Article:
systemctl status mysqld

Sample output:

● mysqld.service - MariaDB database server
 Loaded: loaded (/usr/lib/systemd/system/mysqld.service; disabled; vendor preset: disabled)
 Active: active (running) since Tue 2016-02-16 13:19:50 IST; 44s ago
 Process: 1406 ExecStartPost=/usr/bin/mysqld-post (code=exited, status=0/SUCCESS)
 Main PID: 1405 (mysqld)
 Tasks: 26 (limit: 512)
 CGroup: /system.slice/mysqld.service
 └─1405 /usr/bin/mysqld --pid-file=/run/mysqld/mysqld.pid

Feb 16 13:19:49 server mysqld[1405]: 2016-02-16 13:19:49 139930931222400 [N...a.
Feb 16 13:19:49 server mysqld[1405]: 2016-02-16 13:19:49 139930931222400 [N...e.
Feb 16 13:19:49 server mysqld[1405]: 2016-02-16 13:19:49 139930931222400 [N...rt
Feb 16 13:19:49 server mysqld[1405]: 2016-02-16 13:19:49 139930931222400 [N...19
Feb 16 13:19:49 server mysqld[1405]: 2016-02-16 13:19:49 139930516817664 [N...ed
Feb 16 13:19:49 server mysqld[1405]: 2016-02-16 13:19:49 139930931222400 [N...d.
Feb 16 13:19:49 server mysqld[1405]: 2016-02-16 13:19:49 139930931222400 [N...'.
Feb 16 13:19:49 server mysqld[1405]: 2016-02-16 13:19:49 139930931222400 [N...s.
Feb 16 13:19:49 server mysqld[1405]: Version: '10.1.11-MariaDB-log' socket...er
Feb 16 13:19:50 server systemd[1]: Started MariaDB database server.
Hint: Some lines were ellipsized, use -l to show in full.

Setup MySQL/MariaDB root user password

As you may know, It is recommended to setup a password for database root user.

Run the following command to setup MariaDB root user password:

mysql_secure_installation

Sample output:

NOTE: RUNNING ALL PARTS OF THIS SCRIPT IS RECOMMENDED FOR ALL MariaDB
 SERVERS IN PRODUCTION USE! PLEASE READ EACH STEP CAREFULLY!

In order to log into MariaDB to secure it, we'll need the current
password for the root user. If you've just installed MariaDB, and
you haven't set the root password yet, the password will be blank,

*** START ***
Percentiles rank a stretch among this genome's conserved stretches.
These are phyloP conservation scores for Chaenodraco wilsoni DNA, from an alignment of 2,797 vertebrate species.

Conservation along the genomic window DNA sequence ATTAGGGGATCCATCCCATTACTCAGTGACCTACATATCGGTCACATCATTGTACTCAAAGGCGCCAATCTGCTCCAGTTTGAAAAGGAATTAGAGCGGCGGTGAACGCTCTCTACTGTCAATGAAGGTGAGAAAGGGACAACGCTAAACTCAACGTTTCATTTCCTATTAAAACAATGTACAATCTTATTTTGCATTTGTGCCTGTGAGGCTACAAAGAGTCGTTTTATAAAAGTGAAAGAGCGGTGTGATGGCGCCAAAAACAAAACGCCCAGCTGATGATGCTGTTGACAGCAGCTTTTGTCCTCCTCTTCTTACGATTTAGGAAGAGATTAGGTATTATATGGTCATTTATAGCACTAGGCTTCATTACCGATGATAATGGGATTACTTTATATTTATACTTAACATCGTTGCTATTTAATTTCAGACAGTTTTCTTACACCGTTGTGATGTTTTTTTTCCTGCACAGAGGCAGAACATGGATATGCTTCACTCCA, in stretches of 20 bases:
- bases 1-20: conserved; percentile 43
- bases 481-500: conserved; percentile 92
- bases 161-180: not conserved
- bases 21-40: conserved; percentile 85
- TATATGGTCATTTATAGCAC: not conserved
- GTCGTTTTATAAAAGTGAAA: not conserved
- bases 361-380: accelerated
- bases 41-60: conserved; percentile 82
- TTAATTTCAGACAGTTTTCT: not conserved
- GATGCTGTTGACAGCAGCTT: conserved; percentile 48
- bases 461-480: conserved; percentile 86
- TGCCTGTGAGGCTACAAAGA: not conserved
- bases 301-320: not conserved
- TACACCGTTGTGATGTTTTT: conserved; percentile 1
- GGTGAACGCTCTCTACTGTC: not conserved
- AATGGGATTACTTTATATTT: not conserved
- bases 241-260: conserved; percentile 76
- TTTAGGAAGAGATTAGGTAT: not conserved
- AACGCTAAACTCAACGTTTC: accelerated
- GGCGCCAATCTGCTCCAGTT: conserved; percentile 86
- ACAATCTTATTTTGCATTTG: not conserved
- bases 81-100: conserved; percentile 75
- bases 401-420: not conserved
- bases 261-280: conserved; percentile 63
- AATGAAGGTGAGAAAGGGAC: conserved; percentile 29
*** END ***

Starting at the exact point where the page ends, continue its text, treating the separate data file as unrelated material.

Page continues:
so you should just press enter here.

Enter current password for root (enter for none): ## Press Enter
OK, successfully used password, moving on...

Setting the root password ensures that nobody can log into the MariaDB
root user without the proper authorisation.

Set root password? [Y/n]## Press Enter
New password:##  Enter password
Re-enter new password:  ## Re-enter password
Password updated successfully!
Reloading privilege tables..
 ... Success!

By default, a MariaDB installation has an anonymous user, allowing anyone
to log into MariaDB without having to have a user account created for
them. This is intended only for testing, and to make the installation
go a bit smoother. You should remove them before moving into a
production environment.

Remove anonymous users? [Y/n]## Press Enter
 ... Success!

Normally, root should only be allowed to connect from 'localhost'. This
ensures that someone cannot guess at the root password from the network.

Disallow root login remotely? [Y/n]## Press Enter
 ... Success!

By default, MariaDB comes with a database named 'test' that anyone can
access. This is also intended only for testing, and should be removed
before moving into a production environment.

Remove test database and access to it? [Y/n]## Press Enter
 - Dropping test database...
 ... Success!
 - Removing privileges on test database...
 ... Success!

Reloading the privilege tables will ensure that all changes made so far
will take effect immediately.

Reload privilege tables now? [Y/n]## Press Enter
 ... Success!

Cleaning up...

All done! If you've completed all of the above steps, your MariaDB
installation should now be secure.

Thanks for using MariaDB!

MariaDB has been installed and ready to use.

4. Install PHP

To install PHP in Arch Linux, run:

pacman -S php php-apache

After PHP is installed, we need to configure Apache PHP module.